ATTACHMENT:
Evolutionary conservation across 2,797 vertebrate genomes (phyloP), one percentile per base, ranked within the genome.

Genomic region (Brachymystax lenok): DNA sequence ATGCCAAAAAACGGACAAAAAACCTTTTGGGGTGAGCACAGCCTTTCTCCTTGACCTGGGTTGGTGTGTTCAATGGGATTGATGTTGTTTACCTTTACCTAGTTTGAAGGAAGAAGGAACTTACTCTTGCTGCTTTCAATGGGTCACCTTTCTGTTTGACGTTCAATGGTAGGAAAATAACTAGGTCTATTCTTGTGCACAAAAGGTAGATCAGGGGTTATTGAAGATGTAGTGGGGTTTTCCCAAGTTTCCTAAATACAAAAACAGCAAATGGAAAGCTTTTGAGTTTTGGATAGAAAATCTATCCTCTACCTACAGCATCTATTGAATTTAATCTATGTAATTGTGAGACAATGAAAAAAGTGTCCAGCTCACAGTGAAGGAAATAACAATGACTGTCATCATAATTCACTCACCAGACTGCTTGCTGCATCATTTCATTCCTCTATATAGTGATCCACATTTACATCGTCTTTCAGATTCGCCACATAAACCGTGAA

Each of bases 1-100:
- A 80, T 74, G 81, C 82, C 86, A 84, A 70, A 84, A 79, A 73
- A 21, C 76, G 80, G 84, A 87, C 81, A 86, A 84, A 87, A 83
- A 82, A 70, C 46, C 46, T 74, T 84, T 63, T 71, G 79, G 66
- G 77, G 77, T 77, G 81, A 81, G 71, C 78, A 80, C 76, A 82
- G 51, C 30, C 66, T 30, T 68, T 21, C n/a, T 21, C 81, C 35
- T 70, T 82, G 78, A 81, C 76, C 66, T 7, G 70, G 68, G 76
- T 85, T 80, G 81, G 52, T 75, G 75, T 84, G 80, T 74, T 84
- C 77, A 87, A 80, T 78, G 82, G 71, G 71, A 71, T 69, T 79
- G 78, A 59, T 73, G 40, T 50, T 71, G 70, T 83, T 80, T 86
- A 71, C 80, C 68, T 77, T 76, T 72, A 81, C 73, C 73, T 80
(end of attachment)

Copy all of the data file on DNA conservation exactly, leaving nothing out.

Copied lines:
Evolutionary conservation across 2,797 vertebrate genomes (phyloP), one percentile per base, ranked within the genome.

Genomic region (Brachymystax lenok): DNA sequence ATGCCAAAAAACGGACAAAAAACCTTTTGGGGTGAGCACAGCCTTTCTCCTTGACCTGGGTTGGTGTGTTCAATGGGATTGATGTTGTTTACCTTTACCTAGTTTGAAGGAAGAAGGAACTTACTCTTGCTGCTTTCAATGGGTCACCTTTCTGTTTGACGTTCAATGGTAGGAAAATAACTAGGTCTATTCTTGTGCACAAAAGGTAGATCAGGGGTTATTGAAGATGTAGTGGGGTTTTCCCAAGTTTCCTAAATACAAAAACAGCAAATGGAAAGCTTTTGAGTTTTGGATAGAAAATCTATCCTCTACCTACAGCATCTATTGAATTTAATCTATGTAATTGTGAGACAATGAAAAAAGTGTCCAGCTCACAGTGAAGGAAATAACAATGACTGTCATCATAATTCACTCACCAGACTGCTTGCTGCATCATTTCATTCCTCTATATAGTGATCCACATTTACATCGTCTTTCAGATTCGCCACATAAACCGTGAA

Each of bases 1-100:
- A 80, T 74, G 81, C 82, C 86, A 84, A 70, A 84, A 79, A 73
- A 21, C 76, G 80, G 84, A 87, C 81, A 86, A 84, A 87, A 83
- A 82, A 70, C 46, C 46, T 74, T 84, T 63, T 71, G 79, G 66
- G 77, G 77, T 77, G 81, A 81, G 71, C 78, A 80, C 76, A 82
- G 51, C 30, C 66, T 30, T 68, T 21, C n/a, T 21, C 81, C 35
- T 70, T 82, G 78, A 81, C 76, C 66, T 7, G 70, G 68, G 76
- T 85, T 80, G 81, G 52, T 75, G 75, T 84, G 80, T 74, T 84
- C 77, A 87, A 80, T 78, G 82, G 71, G 71, A 71, T 69, T 79
- G 78, A 59, T 73, G 40, T 50, T 71, G 70, T 83, T 80, T 86
- A 71, C 80, C 68, T 77, T 76, T 72, A 81, C 73, C 73, T 80